“I speak, breathe and eat but I am dead,” said the patient.
The symptoms had started two years earlier, and his family finally brought the patient, a 32-year-old high school dropout, laborer and family man, to the Kerman Psychiatric Hospital in southern Iran after he refused to go to work for two straight weeks. At first, he just felt restless and sensed a subtle, strange feeling in his body, like a faint electric shock. Soon he felt as if his whole body had changed and, finally, he concluded that he was dead and that his death was caused by his sins during life. He said that after his death, sometimes his jaw moved automatically and concluded that he had been transformed into a dog. His wife had suffered the same fate. His three daughters had also died and were transformed into sheep and the scent of their urine made him restless. He could smell their it even then, in the hospital, far away from his family.
He started having trouble sleeping and then felt no need for it. At night, he laid far away from his family, afraid of sexually assaulting his daughters while they slept. He had, after all, had a sexual relationship with a sheep during his life as a human and still could not get over the guilt from it. He also refused sexual contact with his wife, as he believed his sins were so grave that he should never look at any woman again.
He began to accuse his friends of harming him. When they asked why he thought that and how they had supposedly harmed him, he gave no explanation, but did not worry either. He believed that God protected him, even in death, and that no poisons could hurt him. He explained that his relatives and friends repeatedly poisoned his tea with cyanide but that he had not been harmed.
The man and the beast were dead, but would live forever. Having suffered for their sins, they were now protected by the hand of God.
The man met DSM-IV criteria for mixed-type bipolar mood disorder with psychotic features. In addition, he displayed delusions that DSM-IV criteria could not explain. Lycanthropy in folklore and horror movies is applied to humans who change into wolves. In the psychiatric literature, though, it is a rare belief or delusion that one has transformed into an animal, or the exhibition of behavior suggesting that belief. Cotard’s syndrome is another rare condition in which the afflicted has nihilistic delusions that lead them to deny their own existence or that of the external world. The syndrome also involves the paradoxical ideation of immortality. He presented a typical case of Cotard’s syndrome, having both delusions of being dead and of immortality. His lycanthropy was a rare variant in which both the patient and others were transformed into animals, a delusion reported only once before.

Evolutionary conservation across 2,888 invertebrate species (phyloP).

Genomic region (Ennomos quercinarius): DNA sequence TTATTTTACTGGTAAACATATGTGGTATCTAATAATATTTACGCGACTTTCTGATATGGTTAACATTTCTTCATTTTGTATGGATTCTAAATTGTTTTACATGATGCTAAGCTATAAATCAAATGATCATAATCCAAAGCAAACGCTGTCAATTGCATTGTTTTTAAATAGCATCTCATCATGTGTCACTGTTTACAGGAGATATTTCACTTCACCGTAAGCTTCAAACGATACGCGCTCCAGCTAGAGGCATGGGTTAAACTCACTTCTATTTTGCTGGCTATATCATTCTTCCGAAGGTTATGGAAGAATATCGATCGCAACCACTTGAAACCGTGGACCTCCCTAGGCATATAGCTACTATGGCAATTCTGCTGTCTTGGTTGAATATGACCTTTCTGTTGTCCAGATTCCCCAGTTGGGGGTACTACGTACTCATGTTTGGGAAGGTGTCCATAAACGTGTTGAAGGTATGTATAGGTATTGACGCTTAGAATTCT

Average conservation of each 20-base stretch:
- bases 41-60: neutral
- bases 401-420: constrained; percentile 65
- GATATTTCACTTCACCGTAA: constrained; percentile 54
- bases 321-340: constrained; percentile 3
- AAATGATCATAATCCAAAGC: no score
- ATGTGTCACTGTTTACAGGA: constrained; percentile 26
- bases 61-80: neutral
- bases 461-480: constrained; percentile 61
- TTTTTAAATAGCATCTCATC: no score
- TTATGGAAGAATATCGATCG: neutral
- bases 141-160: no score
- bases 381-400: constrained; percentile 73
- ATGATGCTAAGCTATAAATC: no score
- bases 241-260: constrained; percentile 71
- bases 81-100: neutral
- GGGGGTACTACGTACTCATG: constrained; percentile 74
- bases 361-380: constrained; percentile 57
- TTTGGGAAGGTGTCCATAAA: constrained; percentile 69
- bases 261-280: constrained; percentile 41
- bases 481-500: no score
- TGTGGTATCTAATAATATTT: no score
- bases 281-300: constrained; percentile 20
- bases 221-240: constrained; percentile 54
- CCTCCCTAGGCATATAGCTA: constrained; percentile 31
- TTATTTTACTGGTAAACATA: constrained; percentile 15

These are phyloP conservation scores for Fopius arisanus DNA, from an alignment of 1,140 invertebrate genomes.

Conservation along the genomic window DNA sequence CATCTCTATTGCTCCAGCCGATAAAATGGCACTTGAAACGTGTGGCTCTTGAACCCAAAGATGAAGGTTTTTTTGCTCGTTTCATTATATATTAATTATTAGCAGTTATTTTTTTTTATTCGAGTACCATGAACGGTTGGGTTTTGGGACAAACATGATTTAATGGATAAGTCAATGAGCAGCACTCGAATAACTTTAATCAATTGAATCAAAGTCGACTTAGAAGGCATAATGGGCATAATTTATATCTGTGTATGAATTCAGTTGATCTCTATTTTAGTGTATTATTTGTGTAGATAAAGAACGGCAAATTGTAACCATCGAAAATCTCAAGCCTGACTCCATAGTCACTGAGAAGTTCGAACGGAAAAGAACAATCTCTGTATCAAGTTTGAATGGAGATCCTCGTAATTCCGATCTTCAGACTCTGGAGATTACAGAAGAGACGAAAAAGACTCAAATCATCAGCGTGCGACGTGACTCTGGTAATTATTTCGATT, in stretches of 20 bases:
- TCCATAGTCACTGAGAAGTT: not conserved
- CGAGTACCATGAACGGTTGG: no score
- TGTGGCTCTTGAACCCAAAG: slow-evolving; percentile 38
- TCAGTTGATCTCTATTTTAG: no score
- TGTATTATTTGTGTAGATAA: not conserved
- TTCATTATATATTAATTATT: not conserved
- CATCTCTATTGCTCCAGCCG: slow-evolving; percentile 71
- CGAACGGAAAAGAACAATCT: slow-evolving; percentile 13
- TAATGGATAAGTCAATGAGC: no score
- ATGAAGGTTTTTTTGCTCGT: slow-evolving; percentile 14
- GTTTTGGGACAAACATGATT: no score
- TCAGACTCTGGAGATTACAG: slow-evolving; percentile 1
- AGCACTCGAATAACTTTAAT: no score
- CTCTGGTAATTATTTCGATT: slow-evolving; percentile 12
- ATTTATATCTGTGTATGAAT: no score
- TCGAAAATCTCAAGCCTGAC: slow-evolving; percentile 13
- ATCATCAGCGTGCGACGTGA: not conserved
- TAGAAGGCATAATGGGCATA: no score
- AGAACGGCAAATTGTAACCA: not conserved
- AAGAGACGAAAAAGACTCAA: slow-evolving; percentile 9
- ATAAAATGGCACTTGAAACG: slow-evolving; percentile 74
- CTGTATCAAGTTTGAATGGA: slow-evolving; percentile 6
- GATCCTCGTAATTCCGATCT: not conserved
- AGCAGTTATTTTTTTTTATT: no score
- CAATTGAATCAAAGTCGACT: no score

How could these two conditions co-exist in one patient? The man’s caretakers found several ties that bound them to each other. Immortality is a common symptom of both lycanthropy and Cotard’s syndrome. His sins in life, one of them being sexual contact with a sheep, were explained as the cause of his death, and zoophilia and bizarre and chaotic sexuality in general are often expressed in a primitive way by lycanthropes (the prevalence rate of zoophilia – both actual sexual contact and sexual fantasies – is significantly higher among psychiatric patients, 55%, than control groups, 10 and 15%). In addition to the paradoxical pairing of the delusions of being dead and immortal in Cotard’s syndrome, the man’s lycanthropy presented its own paradox. In Persian folklore, the dog is both a symbol of loyalty and a symbol of impureness. The man’s sexual history with sheep, coupled with his desire to protect his sheep-daughters and many dogs’ roles as herders and protectors of flocks, adds another layer of paradox. It was concluded that zoophilic orientation associated with a sense of guilt was a driving factor in causing his delusions.
The man was given medication and six sessions of electro-convulsive therapy and after two weeks, the main symptoms were relieved. The sheep, though…the sheep would never be the same.
(Note: This post has been edited from it’s original version in an effort to make the information in the first two paragraphs flow more easily. Info was moved around and rewritten slightly, but no information was removed, nor additional information added).
Reference: Nejad AG, & Toofani K (2005). Co-existence of lycanthropy and Cotard’s syndrome in a single case. Acta psychiatrica Scandinavica, 111 (3) PMID: 15701110
Image: German woodcut of werewolf, 1722.